StudentsFirstNY's Director of Educator Outreach, Nathalie Elivert, gives testimony on the Common Core before the New York State Senate Committee on Education.
Thank you Chairman Flanagan and thank you to the Committee for giving me an opportunity to speak today. My name is Nathalie Elivert and I am the Director of Educator Outreach for StudentsFirstNY.
I was a New York City public school teacher for the last six years. I left the classroom this summer to advocate for broader changes that will benefit my students. I talk with teachers on a daily basis about how they feel about reforms such as Common Core. There are many teachers in New York City who are excited and encouraged by the more rigorous standards and who expect to be held accountable for their students ability to meet them.
As an educator, I am completely in support of the implementation of Common Core standards, and of holding teachers accountable for their students meeting those standards. I am here today in support of the Regents Reform Agenda.
There has been talk recently of removing the stakes for teachers, of giving them a pass if their children fail to meet these higher standards over the next three years. Whatever the decision, there will be no such pass for the students. The stakes remain for them.
New York State cannot continue to graduate students who are not career and college ready. The old standards, which set the bar too low, deprived students of access to a future of their choice; particularly in environments where a college preparatory education is a principal means to gaining upward mobility. The old standards were not a predictive indicator of which students were college ready. It is our job as educators to, at a minimum, graduate students with enough preparation to pursue a higher education if they so choose.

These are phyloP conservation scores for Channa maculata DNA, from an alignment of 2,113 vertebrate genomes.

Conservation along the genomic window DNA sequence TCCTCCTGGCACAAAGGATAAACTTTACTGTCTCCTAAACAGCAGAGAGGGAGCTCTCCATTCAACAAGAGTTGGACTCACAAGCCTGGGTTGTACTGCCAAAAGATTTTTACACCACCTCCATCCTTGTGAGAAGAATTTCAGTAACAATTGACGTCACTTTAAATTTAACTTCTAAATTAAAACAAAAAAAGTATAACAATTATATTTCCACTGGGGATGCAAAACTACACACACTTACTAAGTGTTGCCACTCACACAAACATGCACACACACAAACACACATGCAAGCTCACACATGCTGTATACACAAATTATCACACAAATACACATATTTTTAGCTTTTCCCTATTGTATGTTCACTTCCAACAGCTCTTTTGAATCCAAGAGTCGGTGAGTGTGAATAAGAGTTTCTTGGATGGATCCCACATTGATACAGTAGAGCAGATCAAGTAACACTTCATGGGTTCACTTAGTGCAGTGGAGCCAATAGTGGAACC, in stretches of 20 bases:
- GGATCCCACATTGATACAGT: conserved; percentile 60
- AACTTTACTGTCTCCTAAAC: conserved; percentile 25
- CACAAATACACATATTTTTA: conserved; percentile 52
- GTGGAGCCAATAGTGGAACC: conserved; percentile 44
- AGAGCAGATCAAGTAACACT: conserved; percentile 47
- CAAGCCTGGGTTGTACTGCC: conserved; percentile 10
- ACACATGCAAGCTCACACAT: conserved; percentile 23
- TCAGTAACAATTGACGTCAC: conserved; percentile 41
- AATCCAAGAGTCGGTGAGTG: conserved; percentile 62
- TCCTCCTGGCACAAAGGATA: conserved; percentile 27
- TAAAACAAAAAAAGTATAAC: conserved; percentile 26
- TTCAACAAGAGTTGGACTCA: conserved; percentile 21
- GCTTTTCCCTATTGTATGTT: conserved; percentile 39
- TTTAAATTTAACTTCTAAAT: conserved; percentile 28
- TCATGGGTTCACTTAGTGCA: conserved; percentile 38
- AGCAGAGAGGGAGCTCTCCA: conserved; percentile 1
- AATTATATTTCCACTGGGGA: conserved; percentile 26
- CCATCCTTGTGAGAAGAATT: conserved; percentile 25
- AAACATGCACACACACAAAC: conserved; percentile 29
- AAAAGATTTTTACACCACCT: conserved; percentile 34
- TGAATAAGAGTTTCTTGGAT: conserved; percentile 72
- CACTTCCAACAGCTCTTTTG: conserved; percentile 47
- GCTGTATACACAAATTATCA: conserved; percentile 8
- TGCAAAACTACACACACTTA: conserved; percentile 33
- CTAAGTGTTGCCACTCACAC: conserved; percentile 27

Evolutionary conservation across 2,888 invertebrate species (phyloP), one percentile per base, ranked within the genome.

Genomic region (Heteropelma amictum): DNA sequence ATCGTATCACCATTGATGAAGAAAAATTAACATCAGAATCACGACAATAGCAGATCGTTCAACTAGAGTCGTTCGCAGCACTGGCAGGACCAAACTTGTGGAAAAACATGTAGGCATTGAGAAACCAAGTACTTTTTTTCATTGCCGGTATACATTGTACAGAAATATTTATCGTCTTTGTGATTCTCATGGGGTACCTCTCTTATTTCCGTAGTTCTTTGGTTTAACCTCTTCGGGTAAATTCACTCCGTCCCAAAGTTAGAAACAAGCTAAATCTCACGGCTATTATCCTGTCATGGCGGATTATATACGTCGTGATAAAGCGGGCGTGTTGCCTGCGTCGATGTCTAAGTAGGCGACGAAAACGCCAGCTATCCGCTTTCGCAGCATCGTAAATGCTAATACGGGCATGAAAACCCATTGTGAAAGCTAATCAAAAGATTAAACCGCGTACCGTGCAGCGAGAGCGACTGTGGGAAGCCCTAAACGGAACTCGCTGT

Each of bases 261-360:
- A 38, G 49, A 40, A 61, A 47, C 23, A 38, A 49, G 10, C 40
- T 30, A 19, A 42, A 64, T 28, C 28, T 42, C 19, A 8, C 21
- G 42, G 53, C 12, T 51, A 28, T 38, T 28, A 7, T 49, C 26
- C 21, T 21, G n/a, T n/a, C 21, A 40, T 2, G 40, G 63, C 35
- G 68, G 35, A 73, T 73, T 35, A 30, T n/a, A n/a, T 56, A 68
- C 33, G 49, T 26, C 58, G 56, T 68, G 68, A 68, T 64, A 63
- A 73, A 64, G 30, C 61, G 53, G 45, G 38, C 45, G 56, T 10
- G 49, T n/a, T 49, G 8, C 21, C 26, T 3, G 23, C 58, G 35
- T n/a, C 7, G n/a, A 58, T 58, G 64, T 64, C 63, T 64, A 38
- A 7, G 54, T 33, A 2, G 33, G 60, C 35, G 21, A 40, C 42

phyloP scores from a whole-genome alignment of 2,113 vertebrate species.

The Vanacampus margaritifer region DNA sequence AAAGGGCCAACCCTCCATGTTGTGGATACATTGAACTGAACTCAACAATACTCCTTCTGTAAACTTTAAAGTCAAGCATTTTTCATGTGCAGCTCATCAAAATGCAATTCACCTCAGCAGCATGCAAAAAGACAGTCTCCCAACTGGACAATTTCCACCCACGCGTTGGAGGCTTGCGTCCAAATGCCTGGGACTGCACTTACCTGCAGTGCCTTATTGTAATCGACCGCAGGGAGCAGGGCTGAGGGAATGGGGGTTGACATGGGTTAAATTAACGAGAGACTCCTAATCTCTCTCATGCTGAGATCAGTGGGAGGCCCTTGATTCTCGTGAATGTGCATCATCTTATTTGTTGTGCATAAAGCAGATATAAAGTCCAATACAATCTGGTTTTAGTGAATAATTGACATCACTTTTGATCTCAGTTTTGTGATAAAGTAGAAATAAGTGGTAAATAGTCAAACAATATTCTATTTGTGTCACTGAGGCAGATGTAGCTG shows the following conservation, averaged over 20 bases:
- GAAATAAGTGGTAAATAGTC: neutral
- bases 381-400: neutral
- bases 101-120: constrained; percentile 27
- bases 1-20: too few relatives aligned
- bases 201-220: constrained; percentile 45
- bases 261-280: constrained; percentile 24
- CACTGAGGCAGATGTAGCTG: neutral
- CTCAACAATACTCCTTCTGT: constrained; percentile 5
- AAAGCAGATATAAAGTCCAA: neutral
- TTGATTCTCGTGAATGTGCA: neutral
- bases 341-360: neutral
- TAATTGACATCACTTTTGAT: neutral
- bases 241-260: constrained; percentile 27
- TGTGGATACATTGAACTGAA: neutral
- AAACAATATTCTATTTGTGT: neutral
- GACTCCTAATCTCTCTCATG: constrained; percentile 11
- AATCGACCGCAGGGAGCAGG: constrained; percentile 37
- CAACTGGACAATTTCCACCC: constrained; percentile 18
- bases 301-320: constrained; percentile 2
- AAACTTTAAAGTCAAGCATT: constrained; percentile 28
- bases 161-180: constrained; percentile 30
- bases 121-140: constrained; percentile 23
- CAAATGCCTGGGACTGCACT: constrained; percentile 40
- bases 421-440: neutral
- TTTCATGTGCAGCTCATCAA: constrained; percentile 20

The old standards were ineffective tools for teachers who wanted to create rigorous lesson plans that worked backwards from college readiness. If you were a developing teacher who wanted to design lesson plans from the old standards, they gave minimal direction for what children should be able to know and do.
As an educator, I strongly believe that highly effective educators are ones with openness to lifelong learning and development. I know so many teachers who are embracing the call to action of the new standards and who are keeping their focus on how to best implement the standards in their classrooms. I believe those teachers to be the rule and not the exception.
As educators, I also think we need to be really careful about the message that we are sending our children. If there’s a delay to implementing the full Regents Reform Agenda, then we’re essentially saying to our students – “We’re taking away the stakes for your teacher, but the life stakes remain for you.” That is a gap that cannot exist.
We need to show our children that we believe in them, and that the adults will accept the responsibility for attaining their full potential.
For those reasons, I wanted to make sure my voice as an educator was heard. I support the Regents Reform Agenda, the implementation of the Common Core standards, the tests aligned to them, and the stakes attached to those tests.